Oh and Negligent – you stated in your 2nd/3rd advertisement/comment that you meant the sector was negligent. It is just that maybe what you meant but it is not what you said. You quoted a worker’s remark and said that this was negligent (in your opinion). May be we are talking at cross purposes and the worker you refer to is in fact an employee within the industry who assesses need and provides the appropriate equipment. I have yet to meet an industry assessor who didn’t, miraculously, prescribe anybody else’s equipment aside from their own. These are not assessors; these are sales people.

    I do apologise for the coffee remark, it was pure jealousy.

  13. Cathy

    [quote]Am I being attacked because …[/quote]
    You are not being attacked – we are trying to share with you our experience of working with a wide cross section of people who may or may not benefit from your particular product

    [quote]I also may have been too passionate in my response. Let’s blame it on the effect of trying to write [u]after another few exhausting weeks driving around the country responding to requests to demonstrate our systems.[/u][/quote]
    There is nothing wrong with being passionate about this … I am certainly passionate that people should be able to choose assistive technology as a care support if they wish to do so – but I am equally passionate that it has to be informed choice about both the product and the service – which is not always either offered nor easy in the current climate.

    The I am passionate that the product or service has to be incorporated into a holistic approach and has to do what it says it will do

    I have underlined a little of your quote – with respect it is this kind of statement that gets people’s backs up … we do not doubt that you and your wife are working hard to deliver a product and service you believe in … but you find an opportunity to remind us of this in almost every paragraph … not attacking you – making you aware that you do something that is causing a reaction you then don’t understand (we all do it – so please accept a Johari Window revelation with the spirit in which it is offered?)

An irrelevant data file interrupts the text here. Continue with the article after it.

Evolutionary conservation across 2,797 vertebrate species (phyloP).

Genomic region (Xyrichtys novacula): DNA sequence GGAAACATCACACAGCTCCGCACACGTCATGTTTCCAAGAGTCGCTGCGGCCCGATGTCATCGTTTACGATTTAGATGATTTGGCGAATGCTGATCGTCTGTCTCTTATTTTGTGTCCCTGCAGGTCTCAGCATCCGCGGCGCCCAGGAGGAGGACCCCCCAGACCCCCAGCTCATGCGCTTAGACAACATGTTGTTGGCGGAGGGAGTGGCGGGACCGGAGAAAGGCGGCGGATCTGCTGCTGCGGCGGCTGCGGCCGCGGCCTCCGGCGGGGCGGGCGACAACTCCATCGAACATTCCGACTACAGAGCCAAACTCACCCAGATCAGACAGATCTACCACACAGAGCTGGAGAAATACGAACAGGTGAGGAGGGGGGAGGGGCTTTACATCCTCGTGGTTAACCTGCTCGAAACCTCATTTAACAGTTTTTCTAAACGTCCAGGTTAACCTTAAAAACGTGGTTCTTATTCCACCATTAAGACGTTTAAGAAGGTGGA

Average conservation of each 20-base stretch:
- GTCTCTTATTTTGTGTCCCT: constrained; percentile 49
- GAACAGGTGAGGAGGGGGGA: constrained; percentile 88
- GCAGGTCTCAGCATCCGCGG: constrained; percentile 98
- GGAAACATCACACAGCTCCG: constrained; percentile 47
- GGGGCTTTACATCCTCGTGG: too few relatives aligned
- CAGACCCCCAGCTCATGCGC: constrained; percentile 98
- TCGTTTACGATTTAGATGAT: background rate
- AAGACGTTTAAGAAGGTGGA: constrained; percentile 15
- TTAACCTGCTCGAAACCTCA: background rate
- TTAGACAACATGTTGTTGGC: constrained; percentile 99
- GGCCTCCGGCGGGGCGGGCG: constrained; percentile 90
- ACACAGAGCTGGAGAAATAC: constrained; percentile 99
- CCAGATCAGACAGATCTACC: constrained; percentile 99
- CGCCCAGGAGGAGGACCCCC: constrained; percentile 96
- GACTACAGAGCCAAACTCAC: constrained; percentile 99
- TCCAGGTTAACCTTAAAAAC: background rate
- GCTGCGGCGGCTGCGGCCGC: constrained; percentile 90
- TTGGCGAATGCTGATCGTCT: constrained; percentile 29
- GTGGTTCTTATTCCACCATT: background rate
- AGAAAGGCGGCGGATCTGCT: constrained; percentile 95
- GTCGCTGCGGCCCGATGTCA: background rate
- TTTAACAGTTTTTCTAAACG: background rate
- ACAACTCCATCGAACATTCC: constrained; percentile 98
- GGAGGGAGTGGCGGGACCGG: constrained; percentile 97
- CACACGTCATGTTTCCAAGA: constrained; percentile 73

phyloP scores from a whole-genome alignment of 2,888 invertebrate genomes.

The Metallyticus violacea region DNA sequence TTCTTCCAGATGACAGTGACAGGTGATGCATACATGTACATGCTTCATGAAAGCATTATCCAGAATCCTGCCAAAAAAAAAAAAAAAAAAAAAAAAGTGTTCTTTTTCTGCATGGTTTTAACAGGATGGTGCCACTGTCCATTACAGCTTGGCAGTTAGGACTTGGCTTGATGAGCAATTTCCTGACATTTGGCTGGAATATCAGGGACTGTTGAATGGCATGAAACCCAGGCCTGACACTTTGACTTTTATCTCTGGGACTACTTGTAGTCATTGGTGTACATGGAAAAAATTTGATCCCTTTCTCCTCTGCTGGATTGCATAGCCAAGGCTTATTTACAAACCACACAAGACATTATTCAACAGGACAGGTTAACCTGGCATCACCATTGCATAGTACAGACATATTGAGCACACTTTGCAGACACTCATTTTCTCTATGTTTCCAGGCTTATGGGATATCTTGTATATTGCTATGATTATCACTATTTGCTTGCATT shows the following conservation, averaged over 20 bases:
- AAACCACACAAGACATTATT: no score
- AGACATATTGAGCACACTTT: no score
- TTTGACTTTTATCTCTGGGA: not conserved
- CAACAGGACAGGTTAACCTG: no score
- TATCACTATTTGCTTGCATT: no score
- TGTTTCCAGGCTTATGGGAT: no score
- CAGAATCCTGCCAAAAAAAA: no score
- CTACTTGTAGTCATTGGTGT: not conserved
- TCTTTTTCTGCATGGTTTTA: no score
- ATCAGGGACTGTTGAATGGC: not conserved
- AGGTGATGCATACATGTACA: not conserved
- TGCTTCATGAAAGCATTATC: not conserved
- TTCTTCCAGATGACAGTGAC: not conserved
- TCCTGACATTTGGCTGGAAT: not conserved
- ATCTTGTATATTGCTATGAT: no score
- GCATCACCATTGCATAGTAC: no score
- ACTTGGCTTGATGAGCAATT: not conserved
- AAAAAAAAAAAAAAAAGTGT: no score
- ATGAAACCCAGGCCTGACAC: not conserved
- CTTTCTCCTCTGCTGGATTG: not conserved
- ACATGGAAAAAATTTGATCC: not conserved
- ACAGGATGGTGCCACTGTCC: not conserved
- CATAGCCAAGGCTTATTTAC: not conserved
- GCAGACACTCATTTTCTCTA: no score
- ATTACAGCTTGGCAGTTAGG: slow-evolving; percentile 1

[quote]Let’s get the issue of “marketing” out of the way. Marketing is NOT a dirty word.[/quote]
    I have no problem with marketing – I am frequently critical of the poor marketing I see in the sector but it is the quality not the practice I am questioning BUT before we get heavy on the marketing we need saturated education. The public need to understand the bigger picture of assistive technology so when you market your product and Tunstall or Possum market theirs, people have a chance to make an informed choice.

    [quote]I make no apology for asserting that a proper understanding of marketing principles and presentational techniques …[/quote]
    The problem is they are busy doing their day job. Let us turn this on its head – are you trained in OT and nursing and social work and … and … and …

    [quote]Cathy, I liked your response. I also mean exactly what I say about clients’ ability to engage with our service. E.g. we have a site with 140 older people, wide range of needs, and there is just 1 person who isn’t on the service because she is hardly there. The other 139 engage with it just fine. It’s normally a bit less than that and the 2% I said originally holds.[/quote]
    okay so that is 140 people – what about the 6,000 others that live in that town – you have no idea what percentage of them could engage.

    [quote]As for Evelyn hypothetically finding a call from us a nuisance, … With our service the client initiates the contact with a simple button press at a time that suits them. The system monitors whether they have “checked in” and an appropriate escalation procedure kicks in ONLY if they fail to do so. [/quote]
    That is exactly the scenario I am describing – she would forget to check in – she has other things on her mind and she doesn’t like communication technology because of her hearing impairment. It wouldn’t matter that she was only pressing a button it is a type of technology that she is fearful of.

    This is an example of where I or UNATTR or Jo might have far more detailed knowledge of someone and start from their needs BEFORE we slot a product/service into the frame. We are starting from a different place to you and your product might be one of several possible outcomes … it is like the old joke “please can you tell me how I get to Tipperary?” “well to be sure I wouldn’t start from here”

    {quote] James what I am trying to show you is that technology is not the answer to every problem.

    You have no need to “show me this” Cathy because that’s exactly what I’m advocating![/quote]
    but the contact you are advocating is using a piece of technology …

    [quote]You know what, UNATTR and Cathy, I bet we would agree on a lot! We’re not so different really. I bet you care passionately about what you do and want as many people as possible to benefit from telecare as possible. We are the same in that respect I think.[/quote]
    I don’t think either of us would disagree …

    and I don’t think we would disagree you have a great product, backed up by a great service and you can market it …

    what I think we agree on is we would ask you to take a look at the even bigger picture than you already do.

  14. Jo

    Although this is a fascinating discussion, my concern is that we are forgetting that a couple of important points:
    1. how do we protect against system failure for vulnerable people who can’t or wont do what we want them to do? and